Sometimes wine has the capacity to delight. Sometimes it has the capacity to surprise.
And sometimes it has the capacity to amaze.
We’re at the Senses Wines vineyard in Sonoma County with owner Christopher Lloyd Strieter. We are surrounded by a Gods-Own country of redwood trees, organically grown vegetables and artisanal breads. But I don’t really register any of that. All I am thinking is: How can something be this good? How can they have come so far so quickly?
The story of “they” is brief. Senses Wines was founded in 2011 by three childhood friends from Occidental: Christopher Lloyd Strieter, Max Thieriot, and Myles Lawrence-Briggs. All were just 22 years old. All either had family ties with the wine industry or at least some related work experience. (Christopher, for instance, had majored in Finance, Economics and Physics, before slogging away in inventory at VinFillment warehouse and working with Williams Selyem and Jess Jackson of Jackson Family Wines.)
Now here’s the first BIG FACT. They had one major advantage: Max’s family had planted and owned a stunning vineyard – the BA Thieriot vineyard, five miles from the Pacific Ocean, and next to the town of Bodega of Hitchcock’s The Birds fame – which at that time sold grapes, but not wine. “Wouldn’t it be cool to turn those grapes into wine, we thought,” says Christopher.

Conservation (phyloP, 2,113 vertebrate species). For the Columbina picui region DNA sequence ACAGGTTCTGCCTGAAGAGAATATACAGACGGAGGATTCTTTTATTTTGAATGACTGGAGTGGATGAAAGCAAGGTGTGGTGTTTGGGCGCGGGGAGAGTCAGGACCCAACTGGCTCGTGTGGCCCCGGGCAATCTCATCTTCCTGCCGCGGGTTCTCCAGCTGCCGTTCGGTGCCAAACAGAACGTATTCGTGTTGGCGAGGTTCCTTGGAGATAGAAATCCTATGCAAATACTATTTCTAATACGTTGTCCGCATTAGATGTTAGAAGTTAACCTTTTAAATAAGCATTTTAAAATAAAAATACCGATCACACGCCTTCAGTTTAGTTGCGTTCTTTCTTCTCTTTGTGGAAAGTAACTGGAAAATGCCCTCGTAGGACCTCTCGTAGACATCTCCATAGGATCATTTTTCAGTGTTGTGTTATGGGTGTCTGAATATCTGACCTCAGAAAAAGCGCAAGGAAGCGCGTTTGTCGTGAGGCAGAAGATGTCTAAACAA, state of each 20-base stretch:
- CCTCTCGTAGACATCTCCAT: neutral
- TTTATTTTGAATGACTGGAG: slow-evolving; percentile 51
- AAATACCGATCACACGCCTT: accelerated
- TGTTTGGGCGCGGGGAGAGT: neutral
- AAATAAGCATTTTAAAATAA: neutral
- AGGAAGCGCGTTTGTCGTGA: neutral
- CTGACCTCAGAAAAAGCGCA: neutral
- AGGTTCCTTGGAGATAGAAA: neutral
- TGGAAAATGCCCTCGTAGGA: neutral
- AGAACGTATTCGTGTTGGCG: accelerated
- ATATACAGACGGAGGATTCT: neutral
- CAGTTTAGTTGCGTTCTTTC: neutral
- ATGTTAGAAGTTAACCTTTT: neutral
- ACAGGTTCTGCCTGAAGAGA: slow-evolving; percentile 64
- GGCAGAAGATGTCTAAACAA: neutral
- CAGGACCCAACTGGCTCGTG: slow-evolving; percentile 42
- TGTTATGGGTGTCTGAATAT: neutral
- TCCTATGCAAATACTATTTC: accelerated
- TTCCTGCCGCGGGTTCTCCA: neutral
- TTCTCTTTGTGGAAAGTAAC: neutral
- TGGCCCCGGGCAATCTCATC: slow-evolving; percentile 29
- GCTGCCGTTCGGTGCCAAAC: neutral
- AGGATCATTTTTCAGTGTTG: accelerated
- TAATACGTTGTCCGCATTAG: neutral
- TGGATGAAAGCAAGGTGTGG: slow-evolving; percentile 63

Here comes the second BIG FACT. The three decided not to seek investors, but to pool all of their limited savings into the scheme. To this day they have no investors (and no safety net.) They made 112 cases in 2011 and reinvested everything over the years. “We didn’t know what we were doing. We just concentrated on paying the bills.”
As well as the BA Thieriot vineyard, they began to source Chardonnay and Pinot Noir fruit from high quality vines throughout the Sonoma Coast and Russian River areas. Quality was always the key. Now they deal with about twelve different vineyards.
But a turning point came with the fourth BIG FACT: ace winemaker Thomas Rivers Brown approached them to make their wines. “He offered to make wine for us if we sold him some of our premium fruit for his other wines.” Brown was once named ‘winemaker of the year’ by Food & Wine Magazine, and has received perfect scores from The Wine Advocate and many others.
Fifth BIG FACT: they decided to sell their wines directly rather than through wholesalers or Cellar Door (they don’t have a cellar door.) “We sell primarily through the mailing list to thousands of people within the U.S.” Today, their business is booming, while the waiting list for their vintages grows.
Senses Wines (on the label the second letter ‘e’ has been substituted with the number ‘3’ representing the three founders and the three wine senses of sight, scent and sip) first became a boutique, and then a cult.
All of this is interesting, of course, but what turns interesting into fascinating is to learn of it while tasting the wines. Because they taste extraordinary.